Titanium coating with hydroxyapatite and chitosan doped with silver nitrate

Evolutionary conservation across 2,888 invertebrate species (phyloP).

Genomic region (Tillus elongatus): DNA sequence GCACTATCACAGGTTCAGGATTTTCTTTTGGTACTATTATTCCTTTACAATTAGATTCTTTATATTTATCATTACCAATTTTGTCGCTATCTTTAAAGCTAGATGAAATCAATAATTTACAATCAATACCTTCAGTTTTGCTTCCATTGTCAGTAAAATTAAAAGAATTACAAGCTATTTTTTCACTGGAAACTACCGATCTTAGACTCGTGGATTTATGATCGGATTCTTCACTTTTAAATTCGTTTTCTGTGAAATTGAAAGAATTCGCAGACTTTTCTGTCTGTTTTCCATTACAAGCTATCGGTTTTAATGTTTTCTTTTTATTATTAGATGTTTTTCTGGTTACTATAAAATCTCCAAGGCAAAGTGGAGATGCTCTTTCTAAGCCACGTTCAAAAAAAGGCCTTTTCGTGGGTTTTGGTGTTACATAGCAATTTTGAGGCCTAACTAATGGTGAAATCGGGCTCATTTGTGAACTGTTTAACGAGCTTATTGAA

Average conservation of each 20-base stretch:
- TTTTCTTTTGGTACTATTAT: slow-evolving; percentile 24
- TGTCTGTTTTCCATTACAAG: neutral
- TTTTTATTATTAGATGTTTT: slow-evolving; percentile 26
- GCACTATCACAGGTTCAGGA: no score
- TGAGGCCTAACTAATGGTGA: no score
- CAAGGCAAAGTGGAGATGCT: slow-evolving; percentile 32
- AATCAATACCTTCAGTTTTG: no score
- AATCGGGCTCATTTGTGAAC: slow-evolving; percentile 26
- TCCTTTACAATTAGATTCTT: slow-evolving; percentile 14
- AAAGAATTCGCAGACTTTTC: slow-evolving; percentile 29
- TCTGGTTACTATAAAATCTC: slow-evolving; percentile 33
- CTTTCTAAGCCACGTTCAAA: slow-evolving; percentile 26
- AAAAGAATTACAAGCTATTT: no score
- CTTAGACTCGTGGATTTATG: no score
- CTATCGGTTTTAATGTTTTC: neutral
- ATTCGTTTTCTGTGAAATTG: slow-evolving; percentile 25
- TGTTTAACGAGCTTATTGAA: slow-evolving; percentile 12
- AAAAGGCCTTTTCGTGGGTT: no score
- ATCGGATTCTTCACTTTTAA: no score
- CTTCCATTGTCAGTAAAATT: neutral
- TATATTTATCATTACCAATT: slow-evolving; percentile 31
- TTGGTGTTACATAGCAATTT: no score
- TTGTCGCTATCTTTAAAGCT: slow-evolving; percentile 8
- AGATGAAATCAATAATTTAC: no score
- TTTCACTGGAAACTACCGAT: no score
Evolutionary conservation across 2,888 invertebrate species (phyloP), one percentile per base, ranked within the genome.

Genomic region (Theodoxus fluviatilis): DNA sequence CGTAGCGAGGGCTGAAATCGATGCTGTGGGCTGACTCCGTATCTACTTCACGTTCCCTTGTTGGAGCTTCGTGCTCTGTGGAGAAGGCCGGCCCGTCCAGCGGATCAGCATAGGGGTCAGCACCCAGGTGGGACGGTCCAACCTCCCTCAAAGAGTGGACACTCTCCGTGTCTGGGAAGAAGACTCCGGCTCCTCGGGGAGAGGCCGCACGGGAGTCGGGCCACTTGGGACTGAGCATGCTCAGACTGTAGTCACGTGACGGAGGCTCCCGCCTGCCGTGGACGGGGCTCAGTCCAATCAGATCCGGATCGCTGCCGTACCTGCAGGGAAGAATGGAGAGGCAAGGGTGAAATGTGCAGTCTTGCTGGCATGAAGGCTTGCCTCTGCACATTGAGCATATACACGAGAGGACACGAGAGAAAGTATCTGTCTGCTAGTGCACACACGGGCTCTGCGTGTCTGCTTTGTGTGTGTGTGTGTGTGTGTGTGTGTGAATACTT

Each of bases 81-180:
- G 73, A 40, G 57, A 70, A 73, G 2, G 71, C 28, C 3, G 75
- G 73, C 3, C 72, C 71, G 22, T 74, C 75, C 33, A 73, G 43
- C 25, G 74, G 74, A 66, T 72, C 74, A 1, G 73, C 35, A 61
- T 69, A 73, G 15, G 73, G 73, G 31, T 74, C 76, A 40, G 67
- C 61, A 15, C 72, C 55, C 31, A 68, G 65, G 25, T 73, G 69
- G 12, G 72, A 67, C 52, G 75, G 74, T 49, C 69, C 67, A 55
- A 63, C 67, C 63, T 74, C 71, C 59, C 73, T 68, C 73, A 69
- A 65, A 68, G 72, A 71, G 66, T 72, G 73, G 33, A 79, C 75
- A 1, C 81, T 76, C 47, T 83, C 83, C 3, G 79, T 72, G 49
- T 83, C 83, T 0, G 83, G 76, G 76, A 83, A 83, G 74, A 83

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Biomaterials are effective alternatives for tissue substitution, including the bone tissue, since they do not pose risks of transmission of diseases or immune rejection. Nowadays, there is an interest in new materials capable of being associated with other substances which favor bone formation, especially natural biopolymers, in particular chitosan, which may present a potential for repairing bone defects and forms films that adhere to metal surfaces. Titanium, despite being a material greatly employed in implants because of its excellent physical properties, does not present bioactive characteristics, making it necessary to use methods of surface modification to enhance its biological response, favoring bone formation. This work aims at studying commercially pure titanium (cp-Ti) coating with chitosan using the biomimetic method and the evaluation of the effects of process variables as substrate surface conditions. Subsequently, the incorporation of AgNO3 was studied and its effects on corrosion resistance were evaluated. To evaluate the coating process, several tests were conducted, such as scanning electron microscopy, X-ray diffraction and infrared spectroscopy. From the results obtained, the efficacy of the chitosan film in inhibiting the corrosion of the metals is concluded, which was the target of this study, thus justifying its use for osseointegration and in several implants.